Knowledge organization as a fundamental component of information science education

Dagobert Soergel, University of Buffalo (USA)

Abstract | Knowledge organization (KO) provides essential support for all information functions to improve both the efficiency of information functions and the quality of information services. KO is in a reciprocal relationship with the other major pillar of good information systems, the analysis of requirements of users and information system owners, of user capabilities, and of user cognitive processes and user behavior. Just as importantly, embedding KO structures into an internal information storage and all interfaces through which users interact with information enables users to absorb KO structures, almost as by osmosis, and use these structures for their own better understanding of information  well-structured information supports user learning (a thought that goes back to Bliss). So to build good information systems and provide good information services, information professionals must have a good understanding of knowledge organization. I will illustrate the importance of KO with examples from document templates that support authoring, information extraction, and document display; metadata schemas; faceted classification for search interfaces; concept hierarchies for meaningful arrangement, especially of search results, and browsing; KOS with conceptual relationships and vocabulary control that support (possibly computer-assisted) indexing (including social tagging) as well as search, especially free text search through query expansion; KO support for synthesizing information and sensemaking, for example, through causal maps. In Part 2 I will talk about principles students need to understand: (1) Entity-relationship modeling is the foundation for all methods of representing and storing information. (2) The principle of compositionality is pervasive in reality and thought, supporting parsimony and innovation. (3) KO takes in contributions from many disciplines, most notably data modeling, linguistics, and cognitive science, and is applied in many areas, most notably education.

Bio | Dagobert Soergel is Professor, Department of Information Science, Graduate School of Education, University at Buffalo since 2009 and Professor emeritus, College of Information Studies, University of Maryland, where he worked 1970 – 2010. 2014 – 2019 he served as consultant to the World Bank Information Technology Services (ITS), focusing on developing a corporate ontology, enterprise search, and text analytics. For 60 years he has worked on classification, ontologies, and thesauri; information retrieval and digital libraries; sensemaking; and relevance both practically and theoretically. He authored the still-standard text- and handbook Indexing Languages and Thesauri. Construction and Maintenance (Wiley 1974) and Organizing Information (Academic Press 1985), which received the ASIS Best Book Award, and more than 100 papers and presentations. He was the chief architect for two major thesauri, the Alcohol and Other Drug Thesaurus ( and the Harvard Business Thesaurus. He emphasizes connections in a wide field of ideas, including Knowledge Organization, relevance. sensemaking, learning, problem-solving, and IT support for new ways of learning and assessment. Awards: 1997 American Society of Information Science Award of Merit (highest award, of ASIS, given for life time achievement);  2009 Los Angeles Chapter of ASIST Contributions to Information Science (CISTA) Award (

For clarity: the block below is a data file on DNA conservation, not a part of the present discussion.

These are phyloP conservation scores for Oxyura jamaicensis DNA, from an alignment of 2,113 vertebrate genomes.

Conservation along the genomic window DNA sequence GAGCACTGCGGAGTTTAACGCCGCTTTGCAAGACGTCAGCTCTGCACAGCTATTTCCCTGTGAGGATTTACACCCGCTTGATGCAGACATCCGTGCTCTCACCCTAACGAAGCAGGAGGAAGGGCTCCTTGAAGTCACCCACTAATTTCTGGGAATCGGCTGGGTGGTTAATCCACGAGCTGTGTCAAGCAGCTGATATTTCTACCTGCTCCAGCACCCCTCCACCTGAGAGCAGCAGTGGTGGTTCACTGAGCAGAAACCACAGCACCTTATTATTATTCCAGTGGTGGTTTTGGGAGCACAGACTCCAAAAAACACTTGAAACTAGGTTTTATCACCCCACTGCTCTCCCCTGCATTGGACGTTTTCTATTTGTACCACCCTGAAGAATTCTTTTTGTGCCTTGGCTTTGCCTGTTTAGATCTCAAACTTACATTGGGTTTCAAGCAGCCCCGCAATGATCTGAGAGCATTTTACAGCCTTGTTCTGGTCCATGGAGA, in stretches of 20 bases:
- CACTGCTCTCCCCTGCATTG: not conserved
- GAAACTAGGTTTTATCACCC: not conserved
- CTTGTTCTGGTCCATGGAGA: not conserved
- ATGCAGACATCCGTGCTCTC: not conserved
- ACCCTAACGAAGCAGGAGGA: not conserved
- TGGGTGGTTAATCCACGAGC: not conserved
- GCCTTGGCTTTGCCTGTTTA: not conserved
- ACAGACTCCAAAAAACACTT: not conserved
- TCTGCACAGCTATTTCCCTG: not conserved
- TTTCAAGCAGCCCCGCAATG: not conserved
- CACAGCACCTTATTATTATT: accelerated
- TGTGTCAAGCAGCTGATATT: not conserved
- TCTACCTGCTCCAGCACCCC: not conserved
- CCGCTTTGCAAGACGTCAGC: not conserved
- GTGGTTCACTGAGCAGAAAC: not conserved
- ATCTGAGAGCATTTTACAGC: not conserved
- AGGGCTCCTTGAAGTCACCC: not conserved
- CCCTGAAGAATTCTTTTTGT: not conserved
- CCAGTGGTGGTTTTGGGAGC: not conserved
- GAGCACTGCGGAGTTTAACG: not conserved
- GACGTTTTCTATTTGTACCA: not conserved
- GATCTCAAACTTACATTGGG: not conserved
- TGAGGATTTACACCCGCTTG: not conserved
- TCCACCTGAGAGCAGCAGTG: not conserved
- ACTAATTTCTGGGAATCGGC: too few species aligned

Event Timeslots (1)

Day 1 | Thursday, June 20
Dagobert Soergel, University at Buffalo (USA)